If debt relief is to fulfill its promise, it must be coupled with a realization, as well as acceptance, of some of the real failures of the liberal economic policies foisted on HIDCs.  The lessons learned from our attempted fire side privatization of Iraqi industry, with the consequent flaming of the insurgent fires there, should be instructive.  The long term impacts realized within many additional LDCs should also inform future decisions.  For some reason, we seem to have equated democracy with liberal economic policy, almost as if one cannot exist without the other.  We have also turned a blind eye where proximate, pragmatic ends conflicted with idealistic values, forgetting the lesson that idealistic values are born in the very practical realization of the long term negative consequences of not choosing what is really good.                                                          

 

     The long term impacts are more debt relief, continued conflict and decreased stability, more refugees and IDPs, more trans-national disease migrations, and ever spiraling costs to limit the impacts of these events on others.  At some point we must accept both the impacts of our own myopic policies on our long term good, the need for collective action to address global issues, and the real long term value of international normative standards in both mitigating human suffering as well as helping us all to realize our collective potential.  If we buy into these standards, we must also correspondingly give up some of our own sovereign authority, where internationally agreed norms exist, to decide what is right.  If we can agree on these standards, however, we must also follow through on their collective enforcement, even if that means intervention in the sovereign affairs of others who transgress these norms and, because of that transgression, impact us all.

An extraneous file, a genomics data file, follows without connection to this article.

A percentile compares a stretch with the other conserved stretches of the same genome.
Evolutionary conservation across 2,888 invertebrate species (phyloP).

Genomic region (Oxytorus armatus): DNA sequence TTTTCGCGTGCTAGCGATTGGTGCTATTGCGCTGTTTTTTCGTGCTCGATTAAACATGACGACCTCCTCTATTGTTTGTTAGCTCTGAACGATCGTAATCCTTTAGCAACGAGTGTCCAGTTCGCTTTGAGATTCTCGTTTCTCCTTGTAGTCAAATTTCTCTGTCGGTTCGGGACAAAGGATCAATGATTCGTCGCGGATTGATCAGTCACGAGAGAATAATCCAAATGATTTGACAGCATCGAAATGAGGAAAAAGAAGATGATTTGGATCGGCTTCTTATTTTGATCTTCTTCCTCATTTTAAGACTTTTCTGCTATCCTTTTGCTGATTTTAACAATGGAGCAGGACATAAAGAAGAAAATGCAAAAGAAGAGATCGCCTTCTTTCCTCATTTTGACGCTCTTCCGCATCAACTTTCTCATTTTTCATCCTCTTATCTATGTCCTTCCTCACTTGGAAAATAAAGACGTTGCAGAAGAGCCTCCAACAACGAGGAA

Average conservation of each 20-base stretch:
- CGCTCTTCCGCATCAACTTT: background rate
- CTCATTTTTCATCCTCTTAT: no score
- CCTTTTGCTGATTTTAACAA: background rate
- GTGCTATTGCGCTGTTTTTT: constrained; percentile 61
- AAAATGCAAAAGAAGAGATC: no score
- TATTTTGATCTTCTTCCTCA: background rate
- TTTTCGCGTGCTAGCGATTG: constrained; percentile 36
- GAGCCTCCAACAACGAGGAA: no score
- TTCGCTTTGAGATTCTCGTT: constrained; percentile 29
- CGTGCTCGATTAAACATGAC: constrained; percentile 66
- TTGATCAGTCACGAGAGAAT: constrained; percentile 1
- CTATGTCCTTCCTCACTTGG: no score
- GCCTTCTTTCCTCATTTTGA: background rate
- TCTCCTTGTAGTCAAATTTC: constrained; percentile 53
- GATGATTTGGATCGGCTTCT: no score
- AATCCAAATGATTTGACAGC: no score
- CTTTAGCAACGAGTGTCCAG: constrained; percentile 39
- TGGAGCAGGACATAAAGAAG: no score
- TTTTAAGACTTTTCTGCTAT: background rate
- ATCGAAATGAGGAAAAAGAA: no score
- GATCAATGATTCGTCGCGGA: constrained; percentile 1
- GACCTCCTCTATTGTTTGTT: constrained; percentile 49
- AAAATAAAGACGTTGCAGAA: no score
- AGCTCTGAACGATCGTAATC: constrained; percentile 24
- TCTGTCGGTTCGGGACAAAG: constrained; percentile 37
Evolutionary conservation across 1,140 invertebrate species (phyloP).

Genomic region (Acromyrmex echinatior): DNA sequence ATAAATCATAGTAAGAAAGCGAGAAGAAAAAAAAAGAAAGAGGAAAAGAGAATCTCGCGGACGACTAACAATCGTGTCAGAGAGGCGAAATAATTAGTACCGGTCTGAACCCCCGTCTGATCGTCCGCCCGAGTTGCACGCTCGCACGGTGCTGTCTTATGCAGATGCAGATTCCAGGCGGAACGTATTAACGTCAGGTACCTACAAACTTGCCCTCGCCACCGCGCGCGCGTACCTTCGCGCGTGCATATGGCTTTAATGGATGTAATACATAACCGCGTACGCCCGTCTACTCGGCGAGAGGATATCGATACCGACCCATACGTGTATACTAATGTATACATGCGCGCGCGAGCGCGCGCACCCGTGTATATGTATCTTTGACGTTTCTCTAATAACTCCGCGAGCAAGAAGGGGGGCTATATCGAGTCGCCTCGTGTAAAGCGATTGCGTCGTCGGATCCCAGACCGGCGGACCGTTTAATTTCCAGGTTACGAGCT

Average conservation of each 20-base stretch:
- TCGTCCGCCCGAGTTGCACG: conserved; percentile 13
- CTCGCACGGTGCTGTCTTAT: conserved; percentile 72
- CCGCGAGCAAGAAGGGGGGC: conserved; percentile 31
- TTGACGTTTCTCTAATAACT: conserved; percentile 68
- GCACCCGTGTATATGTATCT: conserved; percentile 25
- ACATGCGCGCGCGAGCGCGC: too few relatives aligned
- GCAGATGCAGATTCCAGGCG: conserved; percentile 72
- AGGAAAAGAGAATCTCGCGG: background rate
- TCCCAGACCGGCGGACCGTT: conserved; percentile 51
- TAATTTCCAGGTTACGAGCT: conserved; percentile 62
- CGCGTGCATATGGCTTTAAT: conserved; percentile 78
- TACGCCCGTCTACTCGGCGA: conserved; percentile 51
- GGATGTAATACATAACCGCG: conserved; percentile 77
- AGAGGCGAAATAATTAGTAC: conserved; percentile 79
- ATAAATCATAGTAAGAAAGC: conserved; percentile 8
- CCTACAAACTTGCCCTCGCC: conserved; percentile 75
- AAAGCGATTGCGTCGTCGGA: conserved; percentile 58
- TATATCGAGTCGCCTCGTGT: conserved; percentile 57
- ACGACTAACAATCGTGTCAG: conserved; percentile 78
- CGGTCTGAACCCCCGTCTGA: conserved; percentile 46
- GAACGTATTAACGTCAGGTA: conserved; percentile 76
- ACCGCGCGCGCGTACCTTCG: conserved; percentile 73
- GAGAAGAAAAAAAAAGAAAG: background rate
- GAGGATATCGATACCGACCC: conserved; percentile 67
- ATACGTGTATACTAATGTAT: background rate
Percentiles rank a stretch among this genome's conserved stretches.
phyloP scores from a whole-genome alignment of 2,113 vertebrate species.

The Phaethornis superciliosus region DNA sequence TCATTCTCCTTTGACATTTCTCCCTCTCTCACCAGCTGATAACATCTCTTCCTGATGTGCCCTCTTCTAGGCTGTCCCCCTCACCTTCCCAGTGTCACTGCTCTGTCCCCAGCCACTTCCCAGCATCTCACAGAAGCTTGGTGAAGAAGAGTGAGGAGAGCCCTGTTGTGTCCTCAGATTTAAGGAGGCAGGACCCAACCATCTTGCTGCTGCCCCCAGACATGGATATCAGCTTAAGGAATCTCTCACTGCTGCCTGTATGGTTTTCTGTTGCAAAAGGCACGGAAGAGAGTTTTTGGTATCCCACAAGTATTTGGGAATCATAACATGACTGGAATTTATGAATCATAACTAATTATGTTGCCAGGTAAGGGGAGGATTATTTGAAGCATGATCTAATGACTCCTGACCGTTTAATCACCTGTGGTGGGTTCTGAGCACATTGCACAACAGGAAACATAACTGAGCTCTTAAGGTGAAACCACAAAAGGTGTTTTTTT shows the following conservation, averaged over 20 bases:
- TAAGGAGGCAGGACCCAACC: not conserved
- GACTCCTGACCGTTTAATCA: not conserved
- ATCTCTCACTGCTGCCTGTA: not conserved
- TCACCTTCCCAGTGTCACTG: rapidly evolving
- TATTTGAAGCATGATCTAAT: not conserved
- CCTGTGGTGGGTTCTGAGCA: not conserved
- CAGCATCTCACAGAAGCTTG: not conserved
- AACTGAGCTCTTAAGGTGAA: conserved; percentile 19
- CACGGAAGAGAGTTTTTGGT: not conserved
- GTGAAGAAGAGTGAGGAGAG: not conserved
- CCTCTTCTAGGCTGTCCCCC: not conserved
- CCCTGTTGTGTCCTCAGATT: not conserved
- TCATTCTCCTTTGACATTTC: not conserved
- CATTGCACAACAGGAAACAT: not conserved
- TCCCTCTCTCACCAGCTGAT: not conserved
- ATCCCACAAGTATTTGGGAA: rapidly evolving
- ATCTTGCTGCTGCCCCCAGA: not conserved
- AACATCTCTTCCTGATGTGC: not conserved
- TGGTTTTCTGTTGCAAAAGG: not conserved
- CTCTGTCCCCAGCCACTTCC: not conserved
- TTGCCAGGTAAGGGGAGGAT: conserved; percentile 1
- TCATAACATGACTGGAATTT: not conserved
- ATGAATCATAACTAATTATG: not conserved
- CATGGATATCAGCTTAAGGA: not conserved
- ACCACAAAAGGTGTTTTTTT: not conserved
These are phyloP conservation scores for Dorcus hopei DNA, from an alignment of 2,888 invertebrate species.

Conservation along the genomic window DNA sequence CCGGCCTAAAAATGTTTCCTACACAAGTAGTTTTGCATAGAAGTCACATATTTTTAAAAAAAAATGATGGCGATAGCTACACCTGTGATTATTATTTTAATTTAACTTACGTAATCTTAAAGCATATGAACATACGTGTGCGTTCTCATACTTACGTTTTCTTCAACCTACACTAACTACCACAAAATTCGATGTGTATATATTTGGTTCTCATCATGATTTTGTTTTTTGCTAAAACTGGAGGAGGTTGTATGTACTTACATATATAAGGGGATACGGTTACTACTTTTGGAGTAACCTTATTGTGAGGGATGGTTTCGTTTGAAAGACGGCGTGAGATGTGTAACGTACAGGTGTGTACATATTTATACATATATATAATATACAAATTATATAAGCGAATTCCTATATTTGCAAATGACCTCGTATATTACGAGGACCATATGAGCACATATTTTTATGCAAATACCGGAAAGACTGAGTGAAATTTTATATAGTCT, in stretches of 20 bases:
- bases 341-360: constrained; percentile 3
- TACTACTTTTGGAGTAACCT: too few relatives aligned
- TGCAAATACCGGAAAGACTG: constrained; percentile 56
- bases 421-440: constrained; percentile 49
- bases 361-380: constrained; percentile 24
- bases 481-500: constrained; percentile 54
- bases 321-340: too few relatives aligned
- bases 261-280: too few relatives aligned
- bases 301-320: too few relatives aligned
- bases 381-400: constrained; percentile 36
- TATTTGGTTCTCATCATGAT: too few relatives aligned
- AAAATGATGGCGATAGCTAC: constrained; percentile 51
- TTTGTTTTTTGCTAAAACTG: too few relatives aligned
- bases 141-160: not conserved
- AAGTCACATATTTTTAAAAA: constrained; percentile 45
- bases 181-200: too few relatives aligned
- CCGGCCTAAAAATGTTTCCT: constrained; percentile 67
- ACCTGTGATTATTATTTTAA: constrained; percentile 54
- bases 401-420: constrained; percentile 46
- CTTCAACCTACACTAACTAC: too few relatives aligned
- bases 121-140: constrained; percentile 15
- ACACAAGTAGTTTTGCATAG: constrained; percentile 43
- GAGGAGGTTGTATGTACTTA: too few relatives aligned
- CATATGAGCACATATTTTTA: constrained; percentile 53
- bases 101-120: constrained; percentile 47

Africa needs debt relief.  They also need political reform.  Additional economic liberalization, deregulation, and privatization, however, are of dubious benefit, both to them as well as to our long term interests, although short term benefits might be realized.  Donor communities should require mechanisms to ensure the benefits of relief are realized by the populations of the beneficiary governments.  Regional collective security mechanisms should be increased, strengthened and supported.  The near term costs may be large, but they will be far outstripped by the long term costs of intervention or consequence management when the impacts of instability, gross poverty, disease, and inequity complete their translant.  Patriot Act provisions should be vigorously enforced, supported by publish who you pay provisions, and requiring strict accountability and responsibility for non-complicit transactions.  Mr. Blair's appeal for additional aid should be reconsidered in light of the current impacts of past neglect.  More should be spent on the mechanisms, organizations and means of conflict prevention rather than on those organized, trained and equipped to deal with the results of poor prevention mechanisms.  The perceived threats which we fear from those who would "cut in on our deal" should rather be viewed as potential partners in helping to realize the benefits to us all of a stable African continent that has the infrastructure, means and will to provide a good life for its citizens.  It is even possible that such collective action could not only increase our access as well as improve local conditions, but also foster improved relations with those currently viewed as resource competitors.  African debt relief is a needed first step in improving conditions on that continent.  It is, however, only one step among many which need to be taken.  Hopefully we will also have the vision to see the additional steps which should be taken, the understanding to accept their utility, and the courage to make the needed commitments to make them a reality.